When people desire security over liberty
Last updated 3/13/2017 at 4:40pm
I've heard a lot of talk about safety and security lately. When it comes to the security of our homeland, I think of the poster that can be found at powwows, rodeos, and Native festivals. It shows a historical photo of Apache warrior Geronimo and his fellow warriors with the text "Homeland Security since 1492".
I'm sure if Geronimo were alive today, he'd have a solution.
Presidents or prime ministers are not some kind of supreme ruler or king, unless they are dictators or tyrants. While it may be part of the president or prime minister's job to keep us safe, it's not his primary responsibility.
The primary responsibility of the president and the federal government, is to protect our liberty. The primary job of the government is to uphold and defend the Constitution, which itself is supposed to limit an ever power-hungry government.
Liberty is dangerous. It's just a fact of life. It means risk. We can't have true freedom and liberty without some level of danger. The only way to remove all risk or danger in a society is to completely imprison and bind all citizens in restrictive rules and regulations.
By nature, the only thing a government will ever do willingly is impose restrictions on its citizens. Governments are like greedy, disobedient children. There are no exceptions. They derive their power from the consent of the governed, but if we give them an inch, they'll take a mile.
If we begin talking about making laws and enforcing extraordinary measures aimed at "keeping us safe" we always must take the implications one step further. We always must look past the immediate and supposedly "impending" dangers that loom in everyone's mind and ask ourselves "how could this be used against innocent, law-abiding citizens."
If we allow them to invade the privacy of some citizens, they will inevitably invade the privacy of all citizens. If we ask them to keep us safe by monitoring certain individuals, they will happily oblige, but we will all be subjected to the same kind of surveillance and scrutiny as those we fear. The pursuit of security will lead to nothing but oppression. When people clamor for more security they are clamoring for their own oppression and enslavement. The record of history bears this out every time.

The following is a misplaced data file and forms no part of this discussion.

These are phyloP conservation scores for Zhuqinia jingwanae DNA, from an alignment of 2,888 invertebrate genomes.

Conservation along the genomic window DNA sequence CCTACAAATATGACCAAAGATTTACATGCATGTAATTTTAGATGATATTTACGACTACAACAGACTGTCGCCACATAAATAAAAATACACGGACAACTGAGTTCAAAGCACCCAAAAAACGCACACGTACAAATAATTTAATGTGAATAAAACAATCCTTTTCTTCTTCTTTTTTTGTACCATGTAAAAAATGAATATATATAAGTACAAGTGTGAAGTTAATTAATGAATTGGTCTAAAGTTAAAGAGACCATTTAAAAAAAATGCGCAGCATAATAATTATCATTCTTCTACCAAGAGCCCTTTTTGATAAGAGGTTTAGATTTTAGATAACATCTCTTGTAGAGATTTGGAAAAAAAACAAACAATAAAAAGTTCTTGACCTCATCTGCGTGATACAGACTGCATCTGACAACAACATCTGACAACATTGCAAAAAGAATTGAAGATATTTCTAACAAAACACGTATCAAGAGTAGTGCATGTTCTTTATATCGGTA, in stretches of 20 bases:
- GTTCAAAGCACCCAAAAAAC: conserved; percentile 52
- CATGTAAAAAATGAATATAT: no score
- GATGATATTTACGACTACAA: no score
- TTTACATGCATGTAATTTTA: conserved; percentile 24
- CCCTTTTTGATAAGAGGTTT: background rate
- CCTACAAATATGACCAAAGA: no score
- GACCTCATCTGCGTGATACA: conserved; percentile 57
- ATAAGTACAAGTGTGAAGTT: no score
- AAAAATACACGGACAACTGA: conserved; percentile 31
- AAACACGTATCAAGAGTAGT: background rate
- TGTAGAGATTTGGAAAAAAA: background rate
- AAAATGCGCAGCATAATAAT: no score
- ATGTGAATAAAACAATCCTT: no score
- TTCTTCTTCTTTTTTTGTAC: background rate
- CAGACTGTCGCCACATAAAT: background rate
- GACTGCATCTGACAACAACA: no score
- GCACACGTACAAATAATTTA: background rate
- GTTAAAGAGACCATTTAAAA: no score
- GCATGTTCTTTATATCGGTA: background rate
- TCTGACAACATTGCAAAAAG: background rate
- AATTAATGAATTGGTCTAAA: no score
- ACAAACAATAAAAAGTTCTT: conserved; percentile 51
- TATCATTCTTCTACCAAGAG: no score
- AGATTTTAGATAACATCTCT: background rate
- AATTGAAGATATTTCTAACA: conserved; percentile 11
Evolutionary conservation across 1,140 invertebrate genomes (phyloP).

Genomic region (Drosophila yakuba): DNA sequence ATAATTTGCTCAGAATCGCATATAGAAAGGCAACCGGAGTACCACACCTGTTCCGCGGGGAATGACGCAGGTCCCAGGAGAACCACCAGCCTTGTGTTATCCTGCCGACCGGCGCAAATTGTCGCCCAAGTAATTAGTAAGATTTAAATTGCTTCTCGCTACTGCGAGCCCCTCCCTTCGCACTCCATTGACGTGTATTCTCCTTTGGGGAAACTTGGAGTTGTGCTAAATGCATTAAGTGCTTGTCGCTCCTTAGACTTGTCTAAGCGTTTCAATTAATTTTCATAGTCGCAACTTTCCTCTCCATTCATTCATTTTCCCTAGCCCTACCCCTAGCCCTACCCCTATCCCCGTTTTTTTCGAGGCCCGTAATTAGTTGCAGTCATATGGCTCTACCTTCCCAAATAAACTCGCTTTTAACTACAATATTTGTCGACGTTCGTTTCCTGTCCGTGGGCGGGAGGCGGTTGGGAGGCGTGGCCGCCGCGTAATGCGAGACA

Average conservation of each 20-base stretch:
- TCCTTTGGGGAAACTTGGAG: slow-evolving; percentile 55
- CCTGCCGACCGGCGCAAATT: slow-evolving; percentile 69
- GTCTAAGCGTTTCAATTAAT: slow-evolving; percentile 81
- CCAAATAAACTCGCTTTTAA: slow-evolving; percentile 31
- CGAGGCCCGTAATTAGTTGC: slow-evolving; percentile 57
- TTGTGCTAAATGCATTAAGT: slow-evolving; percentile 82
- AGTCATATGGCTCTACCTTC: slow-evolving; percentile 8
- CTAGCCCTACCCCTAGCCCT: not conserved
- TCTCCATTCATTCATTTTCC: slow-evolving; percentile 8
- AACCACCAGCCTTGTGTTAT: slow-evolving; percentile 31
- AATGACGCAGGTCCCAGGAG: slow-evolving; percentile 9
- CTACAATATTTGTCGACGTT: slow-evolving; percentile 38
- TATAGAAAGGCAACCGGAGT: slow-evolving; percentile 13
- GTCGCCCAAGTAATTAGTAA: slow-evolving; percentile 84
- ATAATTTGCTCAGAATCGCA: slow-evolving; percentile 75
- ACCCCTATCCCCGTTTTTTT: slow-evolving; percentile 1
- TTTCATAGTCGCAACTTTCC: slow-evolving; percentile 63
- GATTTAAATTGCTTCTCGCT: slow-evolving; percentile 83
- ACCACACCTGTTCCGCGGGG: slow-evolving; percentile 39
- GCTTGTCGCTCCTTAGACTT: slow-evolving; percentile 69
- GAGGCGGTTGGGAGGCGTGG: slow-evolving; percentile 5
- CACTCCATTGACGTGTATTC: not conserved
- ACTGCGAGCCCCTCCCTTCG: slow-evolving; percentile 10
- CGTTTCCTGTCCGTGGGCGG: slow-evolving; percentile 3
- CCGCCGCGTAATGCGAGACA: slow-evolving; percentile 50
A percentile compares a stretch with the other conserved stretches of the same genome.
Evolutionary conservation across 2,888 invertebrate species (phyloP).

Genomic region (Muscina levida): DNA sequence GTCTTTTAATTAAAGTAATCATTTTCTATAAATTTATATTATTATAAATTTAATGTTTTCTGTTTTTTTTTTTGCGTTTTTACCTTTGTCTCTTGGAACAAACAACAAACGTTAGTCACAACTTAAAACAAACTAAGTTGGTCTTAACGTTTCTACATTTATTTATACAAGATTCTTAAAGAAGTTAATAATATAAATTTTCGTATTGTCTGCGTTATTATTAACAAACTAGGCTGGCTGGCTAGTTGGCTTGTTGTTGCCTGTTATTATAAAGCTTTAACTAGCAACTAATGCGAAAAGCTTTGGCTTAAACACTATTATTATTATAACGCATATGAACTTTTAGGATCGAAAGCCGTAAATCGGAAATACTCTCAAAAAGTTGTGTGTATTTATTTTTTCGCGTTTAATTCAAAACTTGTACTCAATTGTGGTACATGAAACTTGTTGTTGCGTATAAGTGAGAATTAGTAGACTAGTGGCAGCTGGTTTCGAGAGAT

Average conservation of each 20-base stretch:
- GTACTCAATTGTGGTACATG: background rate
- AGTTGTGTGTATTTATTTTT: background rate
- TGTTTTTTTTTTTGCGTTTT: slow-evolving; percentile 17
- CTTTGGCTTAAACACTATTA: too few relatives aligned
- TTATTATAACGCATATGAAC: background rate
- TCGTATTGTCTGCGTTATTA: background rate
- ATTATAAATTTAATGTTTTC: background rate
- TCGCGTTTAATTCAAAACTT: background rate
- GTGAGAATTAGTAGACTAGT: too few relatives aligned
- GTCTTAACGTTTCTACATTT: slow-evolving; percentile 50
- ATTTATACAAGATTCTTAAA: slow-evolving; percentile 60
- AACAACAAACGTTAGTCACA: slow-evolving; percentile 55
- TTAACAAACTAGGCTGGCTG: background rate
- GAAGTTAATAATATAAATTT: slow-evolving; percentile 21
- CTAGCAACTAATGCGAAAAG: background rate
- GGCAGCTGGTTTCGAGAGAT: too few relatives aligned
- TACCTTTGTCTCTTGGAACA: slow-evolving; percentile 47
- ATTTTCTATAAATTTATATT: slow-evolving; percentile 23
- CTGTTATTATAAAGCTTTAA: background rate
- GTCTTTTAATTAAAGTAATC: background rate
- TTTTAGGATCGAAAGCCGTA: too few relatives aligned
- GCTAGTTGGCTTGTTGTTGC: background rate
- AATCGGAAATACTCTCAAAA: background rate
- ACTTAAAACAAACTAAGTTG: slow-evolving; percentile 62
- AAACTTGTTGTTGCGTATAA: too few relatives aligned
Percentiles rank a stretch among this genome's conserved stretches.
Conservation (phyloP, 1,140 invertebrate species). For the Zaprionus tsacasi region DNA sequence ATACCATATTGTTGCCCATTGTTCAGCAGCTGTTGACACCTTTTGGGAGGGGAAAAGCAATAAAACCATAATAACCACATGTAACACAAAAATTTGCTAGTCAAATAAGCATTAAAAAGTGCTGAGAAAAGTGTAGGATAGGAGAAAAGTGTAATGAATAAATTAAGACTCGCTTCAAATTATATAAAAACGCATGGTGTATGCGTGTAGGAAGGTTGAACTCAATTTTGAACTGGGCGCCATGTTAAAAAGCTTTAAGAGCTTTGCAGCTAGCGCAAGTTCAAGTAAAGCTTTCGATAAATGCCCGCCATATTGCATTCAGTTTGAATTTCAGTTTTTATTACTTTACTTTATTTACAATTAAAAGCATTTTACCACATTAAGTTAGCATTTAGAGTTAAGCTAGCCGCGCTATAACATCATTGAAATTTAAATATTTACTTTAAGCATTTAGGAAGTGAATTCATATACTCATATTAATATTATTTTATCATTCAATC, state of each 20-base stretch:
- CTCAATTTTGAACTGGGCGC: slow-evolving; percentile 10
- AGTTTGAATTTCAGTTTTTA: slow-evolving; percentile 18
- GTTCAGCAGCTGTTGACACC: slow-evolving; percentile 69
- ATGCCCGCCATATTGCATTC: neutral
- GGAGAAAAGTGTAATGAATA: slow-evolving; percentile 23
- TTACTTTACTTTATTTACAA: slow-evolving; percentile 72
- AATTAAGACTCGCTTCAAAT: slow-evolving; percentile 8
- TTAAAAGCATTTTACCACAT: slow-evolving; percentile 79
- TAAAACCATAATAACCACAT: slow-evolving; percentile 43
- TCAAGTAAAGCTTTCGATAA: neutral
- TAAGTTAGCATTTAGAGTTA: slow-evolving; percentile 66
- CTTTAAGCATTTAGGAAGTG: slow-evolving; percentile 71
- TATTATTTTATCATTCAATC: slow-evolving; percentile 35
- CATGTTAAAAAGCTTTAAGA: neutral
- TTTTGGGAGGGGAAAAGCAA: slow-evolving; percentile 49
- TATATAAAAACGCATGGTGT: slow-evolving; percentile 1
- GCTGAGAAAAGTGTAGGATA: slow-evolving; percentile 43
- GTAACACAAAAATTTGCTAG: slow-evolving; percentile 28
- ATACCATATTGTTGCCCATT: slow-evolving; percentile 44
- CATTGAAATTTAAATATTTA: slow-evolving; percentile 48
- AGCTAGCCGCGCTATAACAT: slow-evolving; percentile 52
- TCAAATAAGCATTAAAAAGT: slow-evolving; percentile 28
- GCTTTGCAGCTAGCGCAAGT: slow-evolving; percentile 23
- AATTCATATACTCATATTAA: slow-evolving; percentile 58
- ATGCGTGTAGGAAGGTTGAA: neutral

There is never any excuse to pass laws or enforce measures, whether we're at war or not, which could be used against innocent, law-abiding citizens. There's never any excuse to beseech the government to tie down its citizens with chains of fear. It's short-sighted to only think of an immediate solution to a problem that has taken years to come to fruition.
Certainly, the issue at hand may require immediate action, but usually there's an underlying cause that provoked or allowed for the current situation. There is a reason we live in dangerous times, and it's not because we are "hated for our many liberties." It's because of a reckless and authoritarian foreign policy.
Our liberties were paid for with precious blood. They were hard fought for and gained inch by inch, but it takes only an instant for them to disappear. Be certain of this, our liberties will quickly disappear if fear and the desire for security are given precedence to dangerous liberty.
A great advocate and defender of liberty, American patriot Patrick Henry, ought to be well remembered for his impassioned proclamation-"Is life so dear, or peace so sweet, as to be purchased at the price of chains and slavery? Forbid it, Almighty God! I know not what course others may take; but as for me, give me liberty or give me death!"
Henry understood, perhaps better than anyone alive today, the true cost of liberty and the true price of security.